It’s important to establish close relationships with suppliers. We have a strong contract with one of the largest glass manufacturers, who are based in Colombia, but have their U.S. headquarters in Miami, and a great relationship with one of the largest mining operators in the country, who supplies us with lime rock. Miami has the third-best quality of lime rock in the country and it’s all mined west of Doral.
The period from 2008 to 2013 was tough for contractors and suppliers. Many did not have the profit margins to keep their doors open. Now is their time to make up for those years, so while there are economic forces driving commodities down, because we as an industry are so busy, margins are increasing, which balances the situation out.
What we can’t do is increase the prices of our units because of construction costs. That is not an option be-cause prices are a direct reflection of demand. What you will see is that at some point, in certain neighborhoods, projects won’t get built because the market pricing is not high enough to cover certain construction costs.
How do developers address the unique challenges presented by South Florida’s climate and geography?
Florida is a leader in this country when it comes to building codes because of our experience with Hurricane An-drew. I think building to code is sufficient to withstand the impact of powerful winds.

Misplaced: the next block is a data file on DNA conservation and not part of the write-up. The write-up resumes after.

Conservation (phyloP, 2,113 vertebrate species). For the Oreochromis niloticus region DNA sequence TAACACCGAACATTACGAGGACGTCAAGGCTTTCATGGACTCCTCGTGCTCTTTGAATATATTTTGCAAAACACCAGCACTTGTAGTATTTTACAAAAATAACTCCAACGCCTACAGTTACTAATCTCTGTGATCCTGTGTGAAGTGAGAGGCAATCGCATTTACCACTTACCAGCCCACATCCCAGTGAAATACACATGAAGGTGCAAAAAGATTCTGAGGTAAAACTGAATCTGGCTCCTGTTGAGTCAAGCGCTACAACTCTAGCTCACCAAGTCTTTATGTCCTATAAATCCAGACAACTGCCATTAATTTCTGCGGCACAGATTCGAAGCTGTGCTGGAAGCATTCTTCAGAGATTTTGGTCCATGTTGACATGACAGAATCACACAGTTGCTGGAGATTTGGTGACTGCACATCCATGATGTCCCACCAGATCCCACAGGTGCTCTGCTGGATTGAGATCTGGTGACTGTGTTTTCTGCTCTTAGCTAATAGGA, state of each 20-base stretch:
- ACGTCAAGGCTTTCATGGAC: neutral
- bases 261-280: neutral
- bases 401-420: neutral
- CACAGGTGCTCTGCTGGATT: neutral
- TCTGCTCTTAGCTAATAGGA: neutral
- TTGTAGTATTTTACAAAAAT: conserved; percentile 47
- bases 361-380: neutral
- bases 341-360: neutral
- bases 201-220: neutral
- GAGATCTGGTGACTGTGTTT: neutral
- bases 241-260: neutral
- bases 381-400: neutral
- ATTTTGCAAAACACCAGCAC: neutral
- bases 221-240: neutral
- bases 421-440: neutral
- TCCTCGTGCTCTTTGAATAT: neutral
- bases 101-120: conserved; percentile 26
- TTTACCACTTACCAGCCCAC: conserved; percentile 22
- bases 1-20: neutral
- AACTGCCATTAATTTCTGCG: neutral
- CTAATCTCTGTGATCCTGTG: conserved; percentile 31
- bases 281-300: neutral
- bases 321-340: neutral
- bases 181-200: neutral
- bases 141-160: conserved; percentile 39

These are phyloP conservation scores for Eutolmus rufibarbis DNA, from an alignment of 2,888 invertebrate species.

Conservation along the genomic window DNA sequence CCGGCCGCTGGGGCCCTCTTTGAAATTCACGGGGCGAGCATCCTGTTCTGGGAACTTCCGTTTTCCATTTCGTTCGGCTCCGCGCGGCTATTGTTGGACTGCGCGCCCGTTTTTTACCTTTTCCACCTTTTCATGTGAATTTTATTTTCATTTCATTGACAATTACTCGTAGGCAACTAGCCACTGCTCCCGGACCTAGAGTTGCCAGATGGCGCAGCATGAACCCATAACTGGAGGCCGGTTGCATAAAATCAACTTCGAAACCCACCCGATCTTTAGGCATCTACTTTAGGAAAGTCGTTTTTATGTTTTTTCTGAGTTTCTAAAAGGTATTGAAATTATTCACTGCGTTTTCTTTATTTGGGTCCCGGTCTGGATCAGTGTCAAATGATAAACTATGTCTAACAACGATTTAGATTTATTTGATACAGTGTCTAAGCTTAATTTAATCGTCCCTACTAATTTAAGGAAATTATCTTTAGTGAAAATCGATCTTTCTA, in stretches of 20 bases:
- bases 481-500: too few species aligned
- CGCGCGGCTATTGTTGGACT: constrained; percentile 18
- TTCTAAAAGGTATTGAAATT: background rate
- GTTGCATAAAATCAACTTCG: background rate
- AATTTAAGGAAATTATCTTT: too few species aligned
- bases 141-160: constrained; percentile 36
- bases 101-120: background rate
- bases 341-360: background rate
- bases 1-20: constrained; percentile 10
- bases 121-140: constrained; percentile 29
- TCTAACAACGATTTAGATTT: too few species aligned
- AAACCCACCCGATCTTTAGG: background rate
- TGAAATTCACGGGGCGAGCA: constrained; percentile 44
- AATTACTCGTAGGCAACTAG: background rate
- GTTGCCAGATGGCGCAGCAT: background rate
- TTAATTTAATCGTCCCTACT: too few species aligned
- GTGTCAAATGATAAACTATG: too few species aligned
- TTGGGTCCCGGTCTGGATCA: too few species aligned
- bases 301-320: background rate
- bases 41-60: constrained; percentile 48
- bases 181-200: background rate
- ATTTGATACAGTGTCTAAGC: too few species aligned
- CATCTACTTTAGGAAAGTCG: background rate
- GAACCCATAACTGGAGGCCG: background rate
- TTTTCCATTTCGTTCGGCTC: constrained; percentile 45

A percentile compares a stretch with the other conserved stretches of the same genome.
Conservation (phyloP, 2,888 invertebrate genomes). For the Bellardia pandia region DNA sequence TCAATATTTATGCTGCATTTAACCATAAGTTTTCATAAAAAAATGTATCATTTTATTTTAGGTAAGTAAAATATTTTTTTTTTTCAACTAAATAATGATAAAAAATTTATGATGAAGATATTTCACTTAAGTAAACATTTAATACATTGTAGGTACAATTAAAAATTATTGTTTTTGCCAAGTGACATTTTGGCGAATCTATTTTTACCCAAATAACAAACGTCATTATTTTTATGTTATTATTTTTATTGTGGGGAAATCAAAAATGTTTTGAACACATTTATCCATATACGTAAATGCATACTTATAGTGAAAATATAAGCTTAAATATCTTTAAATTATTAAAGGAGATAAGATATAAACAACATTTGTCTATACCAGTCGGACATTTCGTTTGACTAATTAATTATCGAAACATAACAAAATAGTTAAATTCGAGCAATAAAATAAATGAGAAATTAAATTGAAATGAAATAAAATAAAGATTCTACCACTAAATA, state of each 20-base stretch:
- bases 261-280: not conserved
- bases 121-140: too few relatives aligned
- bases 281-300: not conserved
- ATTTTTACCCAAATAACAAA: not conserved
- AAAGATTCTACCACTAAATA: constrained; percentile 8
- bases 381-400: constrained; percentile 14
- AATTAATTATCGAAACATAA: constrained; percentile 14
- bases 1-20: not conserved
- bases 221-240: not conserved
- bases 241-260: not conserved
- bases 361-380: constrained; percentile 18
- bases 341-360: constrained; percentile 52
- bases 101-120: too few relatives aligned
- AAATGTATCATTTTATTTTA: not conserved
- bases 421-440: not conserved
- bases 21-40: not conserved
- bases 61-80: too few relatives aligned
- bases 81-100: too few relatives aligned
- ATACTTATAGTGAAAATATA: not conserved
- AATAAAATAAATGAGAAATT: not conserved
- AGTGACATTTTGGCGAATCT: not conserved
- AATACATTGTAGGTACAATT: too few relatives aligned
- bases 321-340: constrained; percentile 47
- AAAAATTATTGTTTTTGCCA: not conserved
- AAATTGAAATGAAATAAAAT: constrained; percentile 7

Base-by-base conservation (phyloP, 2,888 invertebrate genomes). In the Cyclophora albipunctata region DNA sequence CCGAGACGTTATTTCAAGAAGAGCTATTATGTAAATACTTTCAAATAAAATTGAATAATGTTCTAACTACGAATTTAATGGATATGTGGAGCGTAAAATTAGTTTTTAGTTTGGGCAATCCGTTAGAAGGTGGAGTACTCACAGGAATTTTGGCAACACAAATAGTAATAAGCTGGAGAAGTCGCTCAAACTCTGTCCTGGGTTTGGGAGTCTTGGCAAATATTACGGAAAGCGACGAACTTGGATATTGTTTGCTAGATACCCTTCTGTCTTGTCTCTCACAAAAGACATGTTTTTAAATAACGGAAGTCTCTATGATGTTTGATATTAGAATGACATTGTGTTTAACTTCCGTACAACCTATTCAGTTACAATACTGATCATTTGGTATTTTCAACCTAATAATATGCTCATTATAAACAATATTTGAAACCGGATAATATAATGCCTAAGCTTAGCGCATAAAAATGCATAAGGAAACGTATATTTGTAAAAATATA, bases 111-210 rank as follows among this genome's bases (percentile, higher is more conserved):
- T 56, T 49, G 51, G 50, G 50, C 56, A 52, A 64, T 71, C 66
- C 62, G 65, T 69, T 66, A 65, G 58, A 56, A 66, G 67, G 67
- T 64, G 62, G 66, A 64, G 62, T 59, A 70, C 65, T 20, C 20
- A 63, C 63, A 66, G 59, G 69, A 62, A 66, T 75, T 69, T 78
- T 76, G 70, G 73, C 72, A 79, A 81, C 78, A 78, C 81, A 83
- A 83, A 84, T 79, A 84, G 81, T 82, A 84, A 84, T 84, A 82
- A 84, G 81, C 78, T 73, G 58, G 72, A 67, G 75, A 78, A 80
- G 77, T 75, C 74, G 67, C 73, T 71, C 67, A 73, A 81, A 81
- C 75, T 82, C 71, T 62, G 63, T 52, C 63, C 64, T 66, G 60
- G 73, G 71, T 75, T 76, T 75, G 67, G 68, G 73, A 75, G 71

The other thing we’re working on is sea level rise. We’re doing hydrostatic slabs, floodproofing, and being mindful of where we’re locating our utilities, vaults and lift stations, in projects where we have them, so as to address this issue. The real dilemma is that our existing infrastructure is where it is. Just because we build a project that addresses three feet of sea level rise, doesn’t mean that when the residents go into the streets that they are not confronting it.
Sea level rise is a complex matter and it’s a question of time. There are scientists who feel the catastrophic problems will come sooner and others who say it will come much later. It’s important to be ahead of the game and focused on solutions.
What lessons have developers learned from previous cycles?
One thing is that we can’t promote people to supervisor positions that don’t have the proper experience. Supervision is important and we make it our goal to be as close as possible to the construction process. Getting prices right is critical, and something we are learning and assessing daily. While we always want to negotiate the best prices, we also want the best subcontractors, which can mean paying a premium instead of going to the lowest bidders as doing so may impact scheduling if they don’t perform, or if they underbid the job.
During the crisis, many companies learned how to do more with less people. Much of the excesses were stripped and a lot of properties went from weak hands to strong hands, and that provides stability. There are no forced sales – there is no forced liquidity – which are all good signs for a healthy real estate economy. We just have to balance supply and demand and I think that’s our struggle as an industry because when you have strong international demand, it’s very difficult to predict what that depth is. That said, I am constantly amazed by the pride and commitment to Miami I see from those living and investing here, regardless of what country they come from.